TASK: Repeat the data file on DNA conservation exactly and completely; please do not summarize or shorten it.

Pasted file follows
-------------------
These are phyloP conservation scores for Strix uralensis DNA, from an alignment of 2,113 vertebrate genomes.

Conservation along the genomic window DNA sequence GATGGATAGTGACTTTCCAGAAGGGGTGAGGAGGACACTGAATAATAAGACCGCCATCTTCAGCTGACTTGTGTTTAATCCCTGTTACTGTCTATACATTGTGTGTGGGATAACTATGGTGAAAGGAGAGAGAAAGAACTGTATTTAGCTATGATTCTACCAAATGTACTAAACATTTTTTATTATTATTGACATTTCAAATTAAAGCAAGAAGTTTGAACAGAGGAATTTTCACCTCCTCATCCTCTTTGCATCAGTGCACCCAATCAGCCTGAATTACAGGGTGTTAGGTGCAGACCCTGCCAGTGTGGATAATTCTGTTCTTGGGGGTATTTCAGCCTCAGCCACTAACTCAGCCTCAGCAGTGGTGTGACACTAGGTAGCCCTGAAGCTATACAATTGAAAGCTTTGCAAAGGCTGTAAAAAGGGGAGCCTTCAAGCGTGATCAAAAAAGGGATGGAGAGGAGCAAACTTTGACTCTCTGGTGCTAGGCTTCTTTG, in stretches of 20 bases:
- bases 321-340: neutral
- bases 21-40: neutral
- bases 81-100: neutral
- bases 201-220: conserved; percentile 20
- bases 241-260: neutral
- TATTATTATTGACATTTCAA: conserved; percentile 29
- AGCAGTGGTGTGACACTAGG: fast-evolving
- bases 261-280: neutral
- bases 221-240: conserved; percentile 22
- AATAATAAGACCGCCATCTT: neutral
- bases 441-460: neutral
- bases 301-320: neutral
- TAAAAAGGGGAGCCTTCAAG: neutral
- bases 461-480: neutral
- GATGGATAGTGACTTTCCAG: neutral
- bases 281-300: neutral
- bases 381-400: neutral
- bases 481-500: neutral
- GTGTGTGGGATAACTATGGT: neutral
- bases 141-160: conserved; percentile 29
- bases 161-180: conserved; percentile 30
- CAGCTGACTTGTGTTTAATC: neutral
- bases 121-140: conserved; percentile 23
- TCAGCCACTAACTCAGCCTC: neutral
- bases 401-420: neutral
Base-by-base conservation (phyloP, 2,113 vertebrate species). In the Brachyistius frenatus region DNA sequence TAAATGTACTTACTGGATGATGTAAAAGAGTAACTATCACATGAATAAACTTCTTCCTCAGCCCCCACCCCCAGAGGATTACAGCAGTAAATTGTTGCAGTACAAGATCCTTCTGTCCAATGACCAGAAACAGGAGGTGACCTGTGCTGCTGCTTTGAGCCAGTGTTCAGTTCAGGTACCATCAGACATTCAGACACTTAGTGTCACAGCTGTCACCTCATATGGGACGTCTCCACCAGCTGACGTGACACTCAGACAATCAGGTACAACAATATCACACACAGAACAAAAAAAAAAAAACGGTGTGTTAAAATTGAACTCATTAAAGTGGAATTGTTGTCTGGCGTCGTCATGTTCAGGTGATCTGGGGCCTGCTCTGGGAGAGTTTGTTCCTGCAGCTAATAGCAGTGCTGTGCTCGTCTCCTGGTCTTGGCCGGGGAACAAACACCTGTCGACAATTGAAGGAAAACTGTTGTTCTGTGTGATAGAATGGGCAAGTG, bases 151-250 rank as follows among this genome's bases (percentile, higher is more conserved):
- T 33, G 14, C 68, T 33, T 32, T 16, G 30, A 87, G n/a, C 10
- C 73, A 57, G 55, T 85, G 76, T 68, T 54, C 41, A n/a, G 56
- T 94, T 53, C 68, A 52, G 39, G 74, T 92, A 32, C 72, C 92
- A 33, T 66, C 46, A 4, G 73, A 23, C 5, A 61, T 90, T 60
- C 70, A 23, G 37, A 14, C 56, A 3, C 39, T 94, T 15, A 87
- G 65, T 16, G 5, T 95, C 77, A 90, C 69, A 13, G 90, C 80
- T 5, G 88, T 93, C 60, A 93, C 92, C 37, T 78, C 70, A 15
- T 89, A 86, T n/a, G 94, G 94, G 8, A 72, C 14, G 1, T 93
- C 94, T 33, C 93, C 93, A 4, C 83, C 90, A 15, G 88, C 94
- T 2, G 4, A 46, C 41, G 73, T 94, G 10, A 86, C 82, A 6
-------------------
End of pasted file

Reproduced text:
These are phyloP conservation scores for Strix uralensis DNA, from an alignment of 2,113 vertebrate genomes.

Conservation along the genomic window DNA sequence GATGGATAGTGACTTTCCAGAAGGGGTGAGGAGGACACTGAATAATAAGACCGCCATCTTCAGCTGACTTGTGTTTAATCCCTGTTACTGTCTATACATTGTGTGTGGGATAACTATGGTGAAAGGAGAGAGAAAGAACTGTATTTAGCTATGATTCTACCAAATGTACTAAACATTTTTTATTATTATTGACATTTCAAATTAAAGCAAGAAGTTTGAACAGAGGAATTTTCACCTCCTCATCCTCTTTGCATCAGTGCACCCAATCAGCCTGAATTACAGGGTGTTAGGTGCAGACCCTGCCAGTGTGGATAATTCTGTTCTTGGGGGTATTTCAGCCTCAGCCACTAACTCAGCCTCAGCAGTGGTGTGACACTAGGTAGCCCTGAAGCTATACAATTGAAAGCTTTGCAAAGGCTGTAAAAAGGGGAGCCTTCAAGCGTGATCAAAAAAGGGATGGAGAGGAGCAAACTTTGACTCTCTGGTGCTAGGCTTCTTTG, in stretches of 20 bases:
- bases 321-340: neutral
- bases 21-40: neutral
- bases 81-100: neutral
- bases 201-220: conserved; percentile 20
- bases 241-260: neutral
- TATTATTATTGACATTTCAA: conserved; percentile 29
- AGCAGTGGTGTGACACTAGG: fast-evolving
- bases 261-280: neutral
- bases 221-240: conserved; percentile 22
- AATAATAAGACCGCCATCTT: neutral
- bases 441-460: neutral
- bases 301-320: neutral
- TAAAAAGGGGAGCCTTCAAG: neutral
- bases 461-480: neutral
- GATGGATAGTGACTTTCCAG: neutral
- bases 281-300: neutral
- bases 381-400: neutral
- bases 481-500: neutral
- GTGTGTGGGATAACTATGGT: neutral
- bases 141-160: conserved; percentile 29
- bases 161-180: conserved; percentile 30
- CAGCTGACTTGTGTTTAATC: neutral
- bases 121-140: conserved; percentile 23
- TCAGCCACTAACTCAGCCTC: neutral
- bases 401-420: neutral
Base-by-base conservation (phyloP, 2,113 vertebrate species). In the Brachyistius frenatus region DNA sequence TAAATGTACTTACTGGATGATGTAAAAGAGTAACTATCACATGAATAAACTTCTTCCTCAGCCCCCACCCCCAGAGGATTACAGCAGTAAATTGTTGCAGTACAAGATCCTTCTGTCCAATGACCAGAAACAGGAGGTGACCTGTGCTGCTGCTTTGAGCCAGTGTTCAGTTCAGGTACCATCAGACATTCAGACACTTAGTGTCACAGCTGTCACCTCATATGGGACGTCTCCACCAGCTGACGTGACACTCAGACAATCAGGTACAACAATATCACACACAGAACAAAAAAAAAAAAACGGTGTGTTAAAATTGAACTCATTAAAGTGGAATTGTTGTCTGGCGTCGTCATGTTCAGGTGATCTGGGGCCTGCTCTGGGAGAGTTTGTTCCTGCAGCTAATAGCAGTGCTGTGCTCGTCTCCTGGTCTTGGCCGGGGAACAAACACCTGTCGACAATTGAAGGAAAACTGTTGTTCTGTGTGATAGAATGGGCAAGTG, bases 151-250 rank as follows among this genome's bases (percentile, higher is more conserved):
- T 33, G 14, C 68, T 33, T 32, T 16, G 30, A 87, G n/a, C 10
- C 73, A 57, G 55, T 85, G 76, T 68, T 54, C 41, A n/a, G 56
- T 94, T 53, C 68, A 52, G 39, G 74, T 92, A 32, C 72, C 92
- A 33, T 66, C 46, A 4, G 73, A 23, C 5, A 61, T 90, T 60
- C 70, A 23, G 37, A 14, C 56, A 3, C 39, T 94, T 15, A 87
- G 65, T 16, G 5, T 95, C 77, A 90, C 69, A 13, G 90, C 80
- T 5, G 88, T 93, C 60, A 93, C 92, C 37, T 78, C 70, A 15
- T 89, A 86, T n/a, G 94, G 94, G 8, A 72, C 14, G 1, T 93
- C 94, T 33, C 93, C 93, A 4, C 83, C 90, A 15, G 88, C 94
- T 2, G 4, A 46, C 41, G 73, T 94, G 10, A 86, C 82, A 6